[Iag-list] CFP IAG 2019: Disruption, transformation and innovation in the peripheries

Kirsten Martinus kirsten.martinus at uwa.edu.au
Thu Jan 24 15:09:13 AEDT 2019

Call for Papers:
Institute of Australian Geographers
Hobart, July 9-13, 2019

"Disruption, transformation and innovation in the peripheries"

Kirsten Martinus (The University of Western Australia)
Phillip O'Neill (Western Sydney University)

Economic geography has long been concerned with the distribution of resources and emanating geographies of emergence, divergence and convergence. Defined broadly, convergence or globalising forces move towards some equilibrium; divergence or localising forces generate persistent differences; and emergence is the creation of new growth paths. As such, the three concepts are widely drawn on to explain various phenomena in economic geography, implying the existence of a core and a periphery as either a location or actor position. For example, regional development theories apply them to explain the persistent uneven development and spatial processes occurring between an urban core and its outer metropolitan or regional peripheries. Evolutionary economics uses them to describe industry paths of new growth, stagnation or decline - such as when differentiated or related knowledge bases are combined. Yet again, political economy discourse employs them to understand how social values (re)shape sustainable outcomes to generate new opportunities and markets.
Nonetheless, whilst the concepts of emergence, divergence and divergence have led to significant theoretical advances in understanding of various processes associated with climate change, the economy, society and politics, there continues to be widening inequality and (dis)advantage between and within all spatial levels. Recent research has found binary notions of the Global North/South, developing/developed (and so on), no longer to hold true - with inequality becoming greater within nations than between them. Some have suggested that part of the issue has been an over-focus on the locational or positional core in research, funding and policies, and do not take into account or understand the unique attribute or dynamics of processes in the peripheries. Research has found that this has led to the unintended consequences of exacerbating core-periphery inequalities, compounding issues of system divergence rather than convergence.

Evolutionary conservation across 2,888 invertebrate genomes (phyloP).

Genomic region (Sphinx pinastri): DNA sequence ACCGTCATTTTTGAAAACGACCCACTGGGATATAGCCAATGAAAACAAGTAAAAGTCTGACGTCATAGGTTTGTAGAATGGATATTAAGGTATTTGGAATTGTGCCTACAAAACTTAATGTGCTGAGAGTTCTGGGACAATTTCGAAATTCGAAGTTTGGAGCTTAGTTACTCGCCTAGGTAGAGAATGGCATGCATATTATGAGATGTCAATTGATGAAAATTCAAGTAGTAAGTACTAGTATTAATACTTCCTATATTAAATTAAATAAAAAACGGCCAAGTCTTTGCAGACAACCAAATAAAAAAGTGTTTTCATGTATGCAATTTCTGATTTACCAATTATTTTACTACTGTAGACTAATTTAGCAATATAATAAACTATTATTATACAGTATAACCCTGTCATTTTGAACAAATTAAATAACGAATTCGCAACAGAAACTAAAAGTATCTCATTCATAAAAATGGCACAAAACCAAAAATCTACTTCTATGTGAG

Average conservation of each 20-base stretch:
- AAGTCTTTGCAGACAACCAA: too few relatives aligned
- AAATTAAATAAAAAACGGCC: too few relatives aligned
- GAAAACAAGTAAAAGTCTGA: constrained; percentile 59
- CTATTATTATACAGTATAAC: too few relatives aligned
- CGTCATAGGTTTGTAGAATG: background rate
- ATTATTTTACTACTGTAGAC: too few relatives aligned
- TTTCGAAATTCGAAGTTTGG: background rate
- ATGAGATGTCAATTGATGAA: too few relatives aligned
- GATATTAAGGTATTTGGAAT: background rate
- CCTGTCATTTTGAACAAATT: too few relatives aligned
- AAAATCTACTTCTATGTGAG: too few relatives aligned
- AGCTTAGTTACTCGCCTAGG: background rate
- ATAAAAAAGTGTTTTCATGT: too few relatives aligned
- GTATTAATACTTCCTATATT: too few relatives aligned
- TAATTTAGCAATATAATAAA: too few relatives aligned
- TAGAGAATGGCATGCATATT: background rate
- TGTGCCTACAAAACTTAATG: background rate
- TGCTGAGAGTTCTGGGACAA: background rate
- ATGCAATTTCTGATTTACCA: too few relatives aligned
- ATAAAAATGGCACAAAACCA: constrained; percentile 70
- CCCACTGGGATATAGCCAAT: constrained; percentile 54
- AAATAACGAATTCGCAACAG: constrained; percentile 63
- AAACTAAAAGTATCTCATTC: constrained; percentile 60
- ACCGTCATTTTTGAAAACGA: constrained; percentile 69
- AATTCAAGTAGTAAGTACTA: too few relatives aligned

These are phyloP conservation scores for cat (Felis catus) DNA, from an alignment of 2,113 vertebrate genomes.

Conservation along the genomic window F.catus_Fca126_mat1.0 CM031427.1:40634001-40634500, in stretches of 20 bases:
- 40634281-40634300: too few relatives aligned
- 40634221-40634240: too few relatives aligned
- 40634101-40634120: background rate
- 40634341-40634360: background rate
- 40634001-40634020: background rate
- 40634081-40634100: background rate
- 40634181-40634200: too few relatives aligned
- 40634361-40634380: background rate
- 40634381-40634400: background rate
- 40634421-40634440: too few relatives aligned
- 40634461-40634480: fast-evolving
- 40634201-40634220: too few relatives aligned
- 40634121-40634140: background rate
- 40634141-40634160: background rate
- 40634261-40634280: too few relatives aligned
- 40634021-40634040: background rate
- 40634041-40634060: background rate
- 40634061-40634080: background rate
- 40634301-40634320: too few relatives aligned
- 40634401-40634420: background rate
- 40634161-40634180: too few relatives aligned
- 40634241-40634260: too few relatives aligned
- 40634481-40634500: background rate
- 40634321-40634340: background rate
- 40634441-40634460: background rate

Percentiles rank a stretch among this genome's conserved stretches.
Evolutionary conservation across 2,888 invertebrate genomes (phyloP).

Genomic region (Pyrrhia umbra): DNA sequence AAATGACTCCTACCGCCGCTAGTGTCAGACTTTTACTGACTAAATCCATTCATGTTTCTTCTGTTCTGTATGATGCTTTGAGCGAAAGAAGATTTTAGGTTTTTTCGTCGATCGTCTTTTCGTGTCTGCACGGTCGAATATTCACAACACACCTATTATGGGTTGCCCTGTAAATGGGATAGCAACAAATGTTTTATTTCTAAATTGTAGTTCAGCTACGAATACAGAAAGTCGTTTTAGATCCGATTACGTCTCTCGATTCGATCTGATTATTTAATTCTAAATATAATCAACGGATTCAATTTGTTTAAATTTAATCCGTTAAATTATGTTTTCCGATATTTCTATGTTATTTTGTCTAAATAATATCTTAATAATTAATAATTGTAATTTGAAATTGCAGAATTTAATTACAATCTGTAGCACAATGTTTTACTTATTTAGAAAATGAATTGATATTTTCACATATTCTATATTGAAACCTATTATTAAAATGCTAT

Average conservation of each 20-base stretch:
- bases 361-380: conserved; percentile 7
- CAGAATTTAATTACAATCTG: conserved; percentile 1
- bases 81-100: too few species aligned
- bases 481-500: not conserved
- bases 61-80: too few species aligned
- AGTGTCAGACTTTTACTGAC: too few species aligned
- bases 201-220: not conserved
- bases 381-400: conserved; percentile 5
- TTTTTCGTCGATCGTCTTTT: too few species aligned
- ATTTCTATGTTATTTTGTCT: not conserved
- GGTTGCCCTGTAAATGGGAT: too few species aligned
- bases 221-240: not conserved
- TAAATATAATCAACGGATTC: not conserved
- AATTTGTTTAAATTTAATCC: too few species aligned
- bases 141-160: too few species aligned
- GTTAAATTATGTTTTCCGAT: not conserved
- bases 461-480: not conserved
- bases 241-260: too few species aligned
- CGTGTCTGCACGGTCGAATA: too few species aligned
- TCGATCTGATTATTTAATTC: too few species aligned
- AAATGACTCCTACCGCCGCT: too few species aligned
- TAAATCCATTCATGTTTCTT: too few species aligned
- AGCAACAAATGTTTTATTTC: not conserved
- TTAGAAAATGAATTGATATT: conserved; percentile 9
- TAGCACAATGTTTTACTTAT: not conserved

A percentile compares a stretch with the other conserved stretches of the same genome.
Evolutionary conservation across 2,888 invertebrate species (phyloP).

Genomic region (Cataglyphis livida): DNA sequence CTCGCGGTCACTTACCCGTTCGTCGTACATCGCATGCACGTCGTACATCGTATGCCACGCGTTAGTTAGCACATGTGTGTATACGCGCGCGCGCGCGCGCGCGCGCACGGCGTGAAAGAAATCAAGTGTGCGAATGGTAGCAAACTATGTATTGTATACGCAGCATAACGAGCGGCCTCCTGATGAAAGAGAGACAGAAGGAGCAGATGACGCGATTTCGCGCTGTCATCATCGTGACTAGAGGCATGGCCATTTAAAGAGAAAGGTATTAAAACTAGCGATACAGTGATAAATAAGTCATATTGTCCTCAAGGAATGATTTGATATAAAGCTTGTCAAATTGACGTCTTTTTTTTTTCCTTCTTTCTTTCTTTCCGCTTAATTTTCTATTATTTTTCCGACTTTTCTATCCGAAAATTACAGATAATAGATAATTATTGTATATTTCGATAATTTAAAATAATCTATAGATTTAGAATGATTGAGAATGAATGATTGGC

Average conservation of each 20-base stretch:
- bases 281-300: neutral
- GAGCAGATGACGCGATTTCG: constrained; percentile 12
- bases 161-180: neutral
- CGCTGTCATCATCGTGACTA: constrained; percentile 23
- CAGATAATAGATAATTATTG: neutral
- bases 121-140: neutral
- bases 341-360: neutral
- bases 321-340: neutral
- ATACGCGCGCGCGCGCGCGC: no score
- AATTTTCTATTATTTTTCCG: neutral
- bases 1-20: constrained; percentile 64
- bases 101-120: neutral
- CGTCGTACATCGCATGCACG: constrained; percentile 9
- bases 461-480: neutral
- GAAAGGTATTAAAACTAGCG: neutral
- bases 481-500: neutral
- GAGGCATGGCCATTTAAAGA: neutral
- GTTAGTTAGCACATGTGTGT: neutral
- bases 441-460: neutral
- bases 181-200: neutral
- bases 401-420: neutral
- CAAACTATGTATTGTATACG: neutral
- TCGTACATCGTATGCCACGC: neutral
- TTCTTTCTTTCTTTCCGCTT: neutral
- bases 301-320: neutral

As a result, some scholars now argue that peripheries must be understood as distinct 'spaces' in their own right. This call for papers focuses on generating a special session to understanding how disruption, transformation and innovation in peripheries (a location or an actor position) are altering previous processes of emergence, divergence and convergence.
We welcome papers related, but not limited, to the following questions on a variety of subject matters (e.g. social, political, spatial, economic, environmental):

*         Is there an emergence of new models or actors disrupting traditional systems of practice and 'ways of knowing'? Examples include green finance, and the sharing economy.

*         How are alternative or indigenous knowledges transforming the futures of 'peripheries'?

*         What and how are innovations creating a more equal playing field between peripheries and core areas (i.e. convergence in a given spatial system)? What are the dynamics or processes facilitating this? Examples include use of drone or sensory technologies, artificial intelligence, autonomous vehicles, or other applications.

*         How does knowledge and innovation thrive differently in peripheries compared to the economic core?

*         How should policy mechanisms be changed to better support convergence between the core and the periphery?

To submit to our session, please submit your paper title and abstract through the IAG conference website by selecting our session<https://cdesign.eventsair.com/PresentationPortal/Account/Login?ReturnUrl=%2FPresentationPortal%2F2019-iag%2Fpresentation-portal> (deadline 28th February 2019). In addition, please send your paper title and abstract to Kirsten Martinus (kirsten.martinus at uwa.edu.au<mailto:kirsten.martinus at uwa.edu.au> ) and Phillip O'Neill (P.ONeill at westernsydney.edu.au<mailto:P.ONeill at westernsydney.edu.au> ).

Dr Kirsten Martinus
Senior Research Fellow
Centre for Regional Development, School of Agriculture and Environment  *  M000, Perth WA 6009 Australia
T +61 8 6488 7674  *  M +61 431 435 602  *  E kirsten.martinus at uwa.edu.au<mailto:kirsten.martinus at uwa.edu.au>
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